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Outdoor Adventures: Parents and educators can enhance kids’ play

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Ellie Angel/Special to the Town Crier
Storytelling outside offers new creative avenues.

One of my New Year’s resolutions was to spend more time outside this year. Luckily for me, having a toddler makes it pretty easy.

My daughter loves spending time outdoors. It’s become part of our morning routine, where after we have breakfast, she immediately brings me my shoes, puts on her own shoes, gets my mask and keys, and is ready to head out the door – sometimes even while I am still in my pajamas.

My daughter’s eagerness has motivated me to go outside every day. As an educator, I also have seen firsthand the positive effect being outdoors and physical play has on children.
Following are six activities parents and educators can do outside with little ones.

Outside play

• Nature hunt. I would assign students a nature hunt every week, sharing a list of things they could look for on a walk outside. Examples include birds, butterflies, ants, flowers and plants. This activity is great for supporting language development, as well as 1:1 correspondence, which is a mathematical and cognitive concept that supports learning about numeracy. I do a modified version with my toddler by engaging in a game similar to I Spy, but instead I call it What Do You See? Because she is still working on her verbal language skills, I follow her cues. I direct this activity and say, “I see a ... (insert word).”

• Nature collage. This is a great way to incorporate nature with art that supports fine-motor skills. I would ask students to collect items relating to the concept we were learning, and create something with it on a piece of paper with any type of material. Some children painted, others used markers and colored pencils, and others chose simply to glue their items and leave it blank. I did a nature collage with my toddler, too, though with a bit more guidance from me. I made the project into a weeklong activity and made it multifaceted to incorporate her interests.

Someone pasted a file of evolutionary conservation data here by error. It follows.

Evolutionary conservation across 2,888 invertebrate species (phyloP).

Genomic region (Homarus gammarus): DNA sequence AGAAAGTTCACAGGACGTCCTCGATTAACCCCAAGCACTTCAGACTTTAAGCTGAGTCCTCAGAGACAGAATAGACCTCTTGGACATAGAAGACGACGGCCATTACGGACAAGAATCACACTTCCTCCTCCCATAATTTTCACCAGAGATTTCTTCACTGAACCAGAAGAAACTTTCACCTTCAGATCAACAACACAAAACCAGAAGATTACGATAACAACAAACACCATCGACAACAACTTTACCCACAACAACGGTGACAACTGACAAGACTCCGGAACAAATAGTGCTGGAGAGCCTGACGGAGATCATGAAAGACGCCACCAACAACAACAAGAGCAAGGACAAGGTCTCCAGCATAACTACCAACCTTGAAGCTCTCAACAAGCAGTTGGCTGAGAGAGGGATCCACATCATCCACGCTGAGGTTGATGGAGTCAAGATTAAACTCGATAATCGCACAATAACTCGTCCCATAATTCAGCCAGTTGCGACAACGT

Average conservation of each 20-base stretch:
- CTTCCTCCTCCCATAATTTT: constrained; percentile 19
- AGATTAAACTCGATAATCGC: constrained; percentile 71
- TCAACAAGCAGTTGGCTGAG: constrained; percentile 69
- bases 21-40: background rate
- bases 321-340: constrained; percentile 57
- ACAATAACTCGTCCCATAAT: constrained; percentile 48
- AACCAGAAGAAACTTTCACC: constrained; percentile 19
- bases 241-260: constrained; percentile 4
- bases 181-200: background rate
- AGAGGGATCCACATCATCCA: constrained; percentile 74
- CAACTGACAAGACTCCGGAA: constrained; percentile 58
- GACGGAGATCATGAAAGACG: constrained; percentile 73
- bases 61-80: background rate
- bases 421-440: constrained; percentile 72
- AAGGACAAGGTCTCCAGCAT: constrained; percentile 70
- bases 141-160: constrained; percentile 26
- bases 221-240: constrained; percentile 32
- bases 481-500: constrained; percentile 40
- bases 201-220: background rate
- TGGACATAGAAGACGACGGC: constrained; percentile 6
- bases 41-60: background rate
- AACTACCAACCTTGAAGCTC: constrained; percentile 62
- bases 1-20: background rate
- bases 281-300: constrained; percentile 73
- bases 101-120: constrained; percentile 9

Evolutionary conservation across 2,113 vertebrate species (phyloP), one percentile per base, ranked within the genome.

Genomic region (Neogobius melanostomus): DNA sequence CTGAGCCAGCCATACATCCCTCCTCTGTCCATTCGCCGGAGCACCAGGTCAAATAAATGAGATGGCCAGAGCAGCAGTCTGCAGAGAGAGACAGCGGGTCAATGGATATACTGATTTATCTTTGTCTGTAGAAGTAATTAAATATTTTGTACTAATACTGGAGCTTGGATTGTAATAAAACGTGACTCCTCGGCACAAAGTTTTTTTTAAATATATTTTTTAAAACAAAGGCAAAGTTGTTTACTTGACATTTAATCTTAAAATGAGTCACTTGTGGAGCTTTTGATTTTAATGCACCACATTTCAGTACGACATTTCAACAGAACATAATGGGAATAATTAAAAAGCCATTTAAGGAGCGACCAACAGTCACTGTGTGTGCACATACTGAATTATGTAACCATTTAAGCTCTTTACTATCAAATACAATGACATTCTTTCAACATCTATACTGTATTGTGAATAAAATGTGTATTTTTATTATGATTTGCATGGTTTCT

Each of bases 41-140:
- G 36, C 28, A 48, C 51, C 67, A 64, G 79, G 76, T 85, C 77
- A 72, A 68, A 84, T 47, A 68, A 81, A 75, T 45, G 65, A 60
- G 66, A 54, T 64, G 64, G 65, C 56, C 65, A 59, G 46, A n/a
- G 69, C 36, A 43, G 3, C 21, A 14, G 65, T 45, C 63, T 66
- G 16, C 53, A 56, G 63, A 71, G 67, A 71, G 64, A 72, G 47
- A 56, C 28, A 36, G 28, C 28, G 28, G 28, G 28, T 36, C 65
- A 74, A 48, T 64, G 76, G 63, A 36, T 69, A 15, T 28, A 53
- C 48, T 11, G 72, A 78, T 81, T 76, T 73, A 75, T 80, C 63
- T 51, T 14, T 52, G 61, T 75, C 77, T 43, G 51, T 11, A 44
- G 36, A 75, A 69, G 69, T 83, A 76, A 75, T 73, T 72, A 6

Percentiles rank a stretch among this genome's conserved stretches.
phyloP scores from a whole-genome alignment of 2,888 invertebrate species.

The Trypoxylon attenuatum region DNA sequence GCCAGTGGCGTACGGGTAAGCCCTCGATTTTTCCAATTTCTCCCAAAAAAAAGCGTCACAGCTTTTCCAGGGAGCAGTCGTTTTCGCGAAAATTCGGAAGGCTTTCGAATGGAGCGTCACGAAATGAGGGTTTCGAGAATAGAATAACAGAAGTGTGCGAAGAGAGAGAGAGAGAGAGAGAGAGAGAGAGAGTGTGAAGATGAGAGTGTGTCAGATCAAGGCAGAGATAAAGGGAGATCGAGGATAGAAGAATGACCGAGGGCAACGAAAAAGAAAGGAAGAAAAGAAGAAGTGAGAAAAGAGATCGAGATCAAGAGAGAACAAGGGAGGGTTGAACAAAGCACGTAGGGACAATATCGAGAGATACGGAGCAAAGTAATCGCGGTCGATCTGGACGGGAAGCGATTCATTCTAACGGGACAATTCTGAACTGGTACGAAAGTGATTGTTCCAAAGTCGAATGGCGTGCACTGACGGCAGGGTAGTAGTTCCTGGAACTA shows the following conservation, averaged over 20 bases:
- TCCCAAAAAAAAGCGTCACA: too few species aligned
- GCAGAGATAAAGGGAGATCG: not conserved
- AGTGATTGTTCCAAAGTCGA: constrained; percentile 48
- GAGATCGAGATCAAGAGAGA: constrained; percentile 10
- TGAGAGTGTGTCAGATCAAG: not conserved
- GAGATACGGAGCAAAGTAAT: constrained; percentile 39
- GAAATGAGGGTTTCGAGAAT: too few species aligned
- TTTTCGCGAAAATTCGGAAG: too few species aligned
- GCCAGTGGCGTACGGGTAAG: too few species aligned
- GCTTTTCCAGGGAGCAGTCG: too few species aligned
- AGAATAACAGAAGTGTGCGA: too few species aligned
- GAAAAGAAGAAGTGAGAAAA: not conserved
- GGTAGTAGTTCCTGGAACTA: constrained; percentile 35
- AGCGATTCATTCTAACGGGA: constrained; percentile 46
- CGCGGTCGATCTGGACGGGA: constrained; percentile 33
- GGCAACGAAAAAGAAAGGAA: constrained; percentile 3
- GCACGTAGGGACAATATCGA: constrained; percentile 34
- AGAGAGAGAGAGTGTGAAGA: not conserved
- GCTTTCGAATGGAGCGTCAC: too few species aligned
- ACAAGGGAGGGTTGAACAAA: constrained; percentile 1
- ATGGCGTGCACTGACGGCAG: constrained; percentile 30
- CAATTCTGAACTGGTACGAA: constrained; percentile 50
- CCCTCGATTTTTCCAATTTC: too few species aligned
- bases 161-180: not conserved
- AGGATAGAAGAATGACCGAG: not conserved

• Gardening/cooking. I loved cooking with my students, especially if the ingredients came from our community garden. This is a great way for children to learn where the food they eat comes from, as well as getting them involved in the kitchen. Some activities you could do include baking or cooking a meal together, watering and documenting different plants and seeds, or having a picnic outside. My toddler and I are in the kitchen pretty often together. The other day we made sourdough bread and brought it with us on our morning hike.

• Mark-making with nature items. Another early-literacy skill is mark-making, which supports the fine-motor skill of holding a tool to make marks with. When I was teaching in the classroom, I would take my students outside and collect items they could try to write with on a piece of paper. We would experiment to see which worked and which didn’t. We became scientists and hypothesized. With my toddler, I simplified this activity by finding nature items like sticks and rocks, and modeled to show her how to use them.

• This Is Not a Box. One of my favorite books is “Not a Box” by Antoinette Portis. After reading this book with my class, I would have my students draw a box and create something new from a rectangle. I did this often with my students – for example, instructing them to draw something with the letter A. I loved seeing all their different creations. We did a similar This Is Not a Box activity with my toddler. With the expertise of my husband, we created a camera out of a box. After we painted the box together, I followed her lead with her preference of paint to decorate it with. We brought it outside to use during our morning walk.

• Storytelling outside. The outdoors can provide children with tools that unleash their creativity. You can combine books and outdoor time to create something beautiful. One way to do this is to bring books outside and read them together. Then you can ask children to re-enact the story with materials they find outside. This activity is great for developing language, comprehension and social-emotional skills. It also supports verbal and nonverbal learners and can be used with picture and wordless books.

Similar to my students, I see the light in my child’s eyes when we go outside. I am drawn to her curiosity in seeing the world from her perspective, and each time she surprises me. The possibilities of what you can do with little ones outdoors are endless.

Ellie Angel is a local mom and educator. For more early-learning ideas and teaching tips, follow her on Instagram at @mama4learning or visit her blog at

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